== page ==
Thursday, August 30, 2012
England stars being marginalised
Just as England are going up in the rankings, many of their players are being downgraded. It caused a mixture of amusement and bemusement when FIFA deemed Roy Hodgson's side officially the third best in the world. Nevertheless, having ascended to a podium position, they provided a form of vindication by beating Euro 2012 finalists Italy, albeit in a friendly.
Yet no sooner had they done so than Hodgson was warning that his job was about to get harder. His natural inclination is to dampen expectations but there was a downbeat realism to his analysis. England, he warned, may be calling up increasing numbers of players who cannot get in their club side. Since then circumstances have changed, and not for the better as far as Hodgson is concerned.
Some of his charges may be on the bench for the eventual champions, but others won't get in teams who may be fifth and sixth, and potentially even lower, in the Premier League. The combination of summer signings, managerial changes and switches in shape means that, far from crying off internationals, some Englishmen could need them for a rare taste of first-team football.
Take Manchester United. The bonus of Tom Cleverley getting a regular slot is being outweighed by potential problems: The worst-case scenario for Hodgson is that, when fit again, Wayne Rooney is sidelined by the arrivals of Robin van Persie and Shinji Kagawa. While the Liverpudlian is injured, Danny Welbeck may lead the line for his country but his sole start for his club so far has come on the left wing. And if Welbeck is to cement a place there, it will be at the expense of another Englishman, Ashley Young. Either way, Hodgson loses.
Indeed, while it seems unlikely Rooney will spend much of the season on the bench, Hodgson could find himself in what may be an unprecedented situation for an England manager where none of his strikers are first-choice at club level. The other two taken to Euro 2012 were Jermain Defoe, who will surely be displaced by Emmanuel Adebayor at Tottenham, and Andy Carroll, already seemingly demoted below 17-year-old Raheem Sterling at Anfield.
Indeed, Liverpool provided the largest contingent in Hodgson's summer squad but three of them - Carroll, Jordan Henderson and Stewart Downing - no longer benefit from the favouritism Kenny Dalglish showed towards his own signings. Each appears to be a replacement for Rodgers, with the sole source of encouragement for one of his predecessors coming from Martin Kelly, who has begun both league games.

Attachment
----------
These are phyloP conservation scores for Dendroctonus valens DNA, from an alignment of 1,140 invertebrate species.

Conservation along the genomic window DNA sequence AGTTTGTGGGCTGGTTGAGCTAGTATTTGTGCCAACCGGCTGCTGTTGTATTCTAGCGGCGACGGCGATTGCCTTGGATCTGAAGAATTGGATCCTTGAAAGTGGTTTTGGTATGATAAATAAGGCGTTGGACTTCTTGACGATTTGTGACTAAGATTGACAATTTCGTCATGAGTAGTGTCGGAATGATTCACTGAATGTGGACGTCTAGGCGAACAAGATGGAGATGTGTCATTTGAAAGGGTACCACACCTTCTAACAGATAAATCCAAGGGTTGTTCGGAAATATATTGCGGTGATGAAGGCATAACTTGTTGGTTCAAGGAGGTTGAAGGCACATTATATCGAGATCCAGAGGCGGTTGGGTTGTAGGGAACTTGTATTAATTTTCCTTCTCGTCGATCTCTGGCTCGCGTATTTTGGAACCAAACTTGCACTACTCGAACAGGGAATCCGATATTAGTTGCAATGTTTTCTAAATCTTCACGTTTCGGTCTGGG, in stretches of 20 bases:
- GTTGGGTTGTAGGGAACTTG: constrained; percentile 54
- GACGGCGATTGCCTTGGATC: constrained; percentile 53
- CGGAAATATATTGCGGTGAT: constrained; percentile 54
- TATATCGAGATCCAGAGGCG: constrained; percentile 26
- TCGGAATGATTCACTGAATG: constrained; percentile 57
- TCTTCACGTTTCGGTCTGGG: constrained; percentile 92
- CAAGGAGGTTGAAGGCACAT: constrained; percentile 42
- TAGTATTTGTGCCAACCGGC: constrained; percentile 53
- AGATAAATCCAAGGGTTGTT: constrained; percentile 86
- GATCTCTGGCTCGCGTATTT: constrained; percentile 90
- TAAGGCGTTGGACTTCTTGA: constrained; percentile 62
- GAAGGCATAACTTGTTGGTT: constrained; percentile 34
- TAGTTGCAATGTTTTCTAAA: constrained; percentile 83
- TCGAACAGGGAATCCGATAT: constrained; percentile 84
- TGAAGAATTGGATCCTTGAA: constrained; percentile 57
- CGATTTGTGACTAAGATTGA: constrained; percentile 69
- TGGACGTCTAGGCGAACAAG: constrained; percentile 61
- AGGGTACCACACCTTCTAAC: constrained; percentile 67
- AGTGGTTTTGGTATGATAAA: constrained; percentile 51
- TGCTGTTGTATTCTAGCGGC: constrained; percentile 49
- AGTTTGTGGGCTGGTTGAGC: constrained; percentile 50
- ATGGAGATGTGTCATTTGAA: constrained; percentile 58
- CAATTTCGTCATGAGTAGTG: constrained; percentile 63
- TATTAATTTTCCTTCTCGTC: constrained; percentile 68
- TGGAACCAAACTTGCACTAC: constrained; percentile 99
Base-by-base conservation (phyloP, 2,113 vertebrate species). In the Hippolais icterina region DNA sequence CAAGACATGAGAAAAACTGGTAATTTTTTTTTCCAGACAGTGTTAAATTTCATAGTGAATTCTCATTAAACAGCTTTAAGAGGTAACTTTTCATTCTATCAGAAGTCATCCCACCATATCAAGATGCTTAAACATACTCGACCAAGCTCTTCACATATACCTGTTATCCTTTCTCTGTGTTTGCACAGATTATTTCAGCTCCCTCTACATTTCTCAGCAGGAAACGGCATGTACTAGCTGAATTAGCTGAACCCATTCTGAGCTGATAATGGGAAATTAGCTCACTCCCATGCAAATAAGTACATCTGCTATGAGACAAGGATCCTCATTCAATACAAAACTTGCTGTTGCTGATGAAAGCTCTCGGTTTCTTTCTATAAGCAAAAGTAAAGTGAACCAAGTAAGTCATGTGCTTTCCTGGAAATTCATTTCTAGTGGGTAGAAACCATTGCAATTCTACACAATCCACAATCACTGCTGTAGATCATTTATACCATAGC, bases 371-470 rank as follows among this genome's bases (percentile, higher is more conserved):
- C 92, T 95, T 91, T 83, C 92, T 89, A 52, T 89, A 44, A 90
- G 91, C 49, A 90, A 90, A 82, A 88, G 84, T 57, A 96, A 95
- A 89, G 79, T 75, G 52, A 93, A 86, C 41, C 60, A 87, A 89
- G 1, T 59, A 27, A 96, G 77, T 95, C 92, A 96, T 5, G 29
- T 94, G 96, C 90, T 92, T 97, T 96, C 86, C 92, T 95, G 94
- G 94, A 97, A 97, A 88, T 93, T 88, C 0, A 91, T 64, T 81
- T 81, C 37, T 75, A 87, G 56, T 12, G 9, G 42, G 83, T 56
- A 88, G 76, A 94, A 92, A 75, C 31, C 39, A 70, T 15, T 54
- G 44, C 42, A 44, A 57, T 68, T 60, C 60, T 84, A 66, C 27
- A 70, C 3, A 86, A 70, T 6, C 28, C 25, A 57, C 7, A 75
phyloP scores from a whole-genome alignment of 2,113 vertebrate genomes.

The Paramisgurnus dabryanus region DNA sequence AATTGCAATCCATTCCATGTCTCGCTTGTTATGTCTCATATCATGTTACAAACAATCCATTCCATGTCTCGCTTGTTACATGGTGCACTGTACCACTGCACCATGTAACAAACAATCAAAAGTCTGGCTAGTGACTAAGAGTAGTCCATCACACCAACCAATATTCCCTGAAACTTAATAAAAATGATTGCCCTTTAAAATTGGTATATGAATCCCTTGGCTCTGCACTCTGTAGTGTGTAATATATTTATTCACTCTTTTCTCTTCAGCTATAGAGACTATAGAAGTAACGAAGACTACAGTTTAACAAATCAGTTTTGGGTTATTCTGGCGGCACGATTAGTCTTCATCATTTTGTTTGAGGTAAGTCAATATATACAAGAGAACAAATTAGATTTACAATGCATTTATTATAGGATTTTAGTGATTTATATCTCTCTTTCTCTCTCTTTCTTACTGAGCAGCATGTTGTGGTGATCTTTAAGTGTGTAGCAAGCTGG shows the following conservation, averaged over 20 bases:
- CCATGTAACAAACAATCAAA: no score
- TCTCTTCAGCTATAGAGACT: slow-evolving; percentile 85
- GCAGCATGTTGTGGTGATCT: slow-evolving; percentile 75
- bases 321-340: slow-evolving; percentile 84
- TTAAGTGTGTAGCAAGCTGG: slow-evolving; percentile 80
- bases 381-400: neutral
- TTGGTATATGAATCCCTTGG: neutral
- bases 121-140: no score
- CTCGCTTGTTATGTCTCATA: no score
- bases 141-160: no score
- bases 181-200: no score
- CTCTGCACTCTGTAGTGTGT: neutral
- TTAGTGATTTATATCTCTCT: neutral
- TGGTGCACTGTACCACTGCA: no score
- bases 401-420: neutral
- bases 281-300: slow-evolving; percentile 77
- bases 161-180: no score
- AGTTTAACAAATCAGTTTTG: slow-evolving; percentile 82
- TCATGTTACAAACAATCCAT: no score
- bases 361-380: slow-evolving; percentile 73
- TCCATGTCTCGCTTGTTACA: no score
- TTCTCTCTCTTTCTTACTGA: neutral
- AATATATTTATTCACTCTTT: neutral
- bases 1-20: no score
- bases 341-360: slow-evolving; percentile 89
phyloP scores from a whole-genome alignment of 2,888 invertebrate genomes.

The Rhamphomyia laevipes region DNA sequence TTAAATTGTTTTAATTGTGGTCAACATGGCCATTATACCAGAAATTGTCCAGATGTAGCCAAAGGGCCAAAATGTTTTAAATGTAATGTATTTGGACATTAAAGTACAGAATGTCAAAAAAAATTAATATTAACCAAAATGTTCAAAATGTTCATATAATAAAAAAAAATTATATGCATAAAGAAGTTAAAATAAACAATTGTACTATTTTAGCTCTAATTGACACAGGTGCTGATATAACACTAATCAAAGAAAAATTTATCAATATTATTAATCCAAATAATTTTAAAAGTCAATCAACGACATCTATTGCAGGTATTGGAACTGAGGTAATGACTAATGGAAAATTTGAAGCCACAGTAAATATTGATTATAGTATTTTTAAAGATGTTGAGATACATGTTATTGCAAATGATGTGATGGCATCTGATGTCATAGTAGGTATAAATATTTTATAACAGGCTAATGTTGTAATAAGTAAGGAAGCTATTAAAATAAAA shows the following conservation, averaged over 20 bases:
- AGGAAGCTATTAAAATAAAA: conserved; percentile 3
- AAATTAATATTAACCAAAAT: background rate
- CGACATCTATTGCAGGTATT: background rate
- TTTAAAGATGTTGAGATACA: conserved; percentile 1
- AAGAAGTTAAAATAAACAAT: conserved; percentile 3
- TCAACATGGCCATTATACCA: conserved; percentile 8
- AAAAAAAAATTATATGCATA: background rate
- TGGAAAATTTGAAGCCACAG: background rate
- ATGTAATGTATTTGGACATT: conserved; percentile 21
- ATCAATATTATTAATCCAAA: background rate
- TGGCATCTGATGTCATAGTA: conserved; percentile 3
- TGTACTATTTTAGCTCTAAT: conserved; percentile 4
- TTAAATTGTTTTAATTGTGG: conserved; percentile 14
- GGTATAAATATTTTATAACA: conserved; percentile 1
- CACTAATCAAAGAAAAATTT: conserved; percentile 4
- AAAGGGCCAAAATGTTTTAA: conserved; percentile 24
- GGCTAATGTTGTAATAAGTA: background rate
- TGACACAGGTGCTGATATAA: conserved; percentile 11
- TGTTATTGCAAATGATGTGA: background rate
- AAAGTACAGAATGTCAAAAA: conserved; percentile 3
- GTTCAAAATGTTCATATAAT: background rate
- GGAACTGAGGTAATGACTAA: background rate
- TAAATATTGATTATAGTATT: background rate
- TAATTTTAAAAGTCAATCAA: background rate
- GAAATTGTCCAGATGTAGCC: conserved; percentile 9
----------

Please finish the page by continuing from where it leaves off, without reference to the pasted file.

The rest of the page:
Then there is the Andre Villas-Boas effect, which relates to two clubs. When the Portuguese was at Stamford Bridge, Daniel Sturridge figured frequently. Since his sacking, the Englishman has been more of a bit-part player. At White Hart Lane, Villas-Boas has a sizeable English contingent on the fringes of his Tottenham team. Steven Caulker was in Hodgson's squad to face Italy, but looks Spurs' fourth-choice centre-back, just ahead of Michael Dawson; Tom Huddlestone and Jermaine Jenas are surplus to requirements in midfield; and while Jake Livermore, capped by Hodgson earlier this month, is starting now, that may change when Moussa Dembele swaps Craven Cottage for White Hart Lane.
Meanwhile, Manchester City are alone among the elite clubs in signing an England international this summer. Whether Jack Rodwell can add to his two caps may depend on how often Roberto Mancini uses him (even if, after only 11 league starts last season, the midfielder missed much of Everton's campaign) but, more surprisingly, Joleon Lescott has been omitted in both games where City have started with a back three. If the formation stays, it may be to the detriment of England's premier centre-back in the summer. If it goes, James Milner, a Hodgson favourite who has been reinvented as a wing-back by Mancini, will probably struggle to start in midfield.
The best news from the Etihad Stadium came with Adam Johnson's eventual sale to Sunderland, where a fringe player should become an automatic choice. Yet even among the mid-ranking teams in the division, there is cause for concern. Robert Green had only played two games for Queens Park Rangers before they signed a new goalkeeper, Julio Cesar. Second choice for his country, Green could fill the same role for his club. Among the few alternatives, Hodgson has given a debut to Jack Butland but he and Birmingham City are currently sitting in the Championship relegation zone.
At this embryonic stage of the season, the status of others remains to be resolved. Gary Cahill may rank below David Luiz at Chelsea; Phil Jones and Chris Smalling, when fit again, could see their opportunities limited now Nemanja Vidic is available again to be a cornerstone of Sir Alex Ferguson's defence; Alex Oxlade-Chamberlain might suffer if Arsene Wenger signs a successor to the sold Alex Song. But the guarantee is that some will be sitting out too many matches.
Apart from presumably making players keener to represent their country, there is one other possible advantage. For years, an excuse offered for England's underachievement has been the heavy workload of their players. No longer.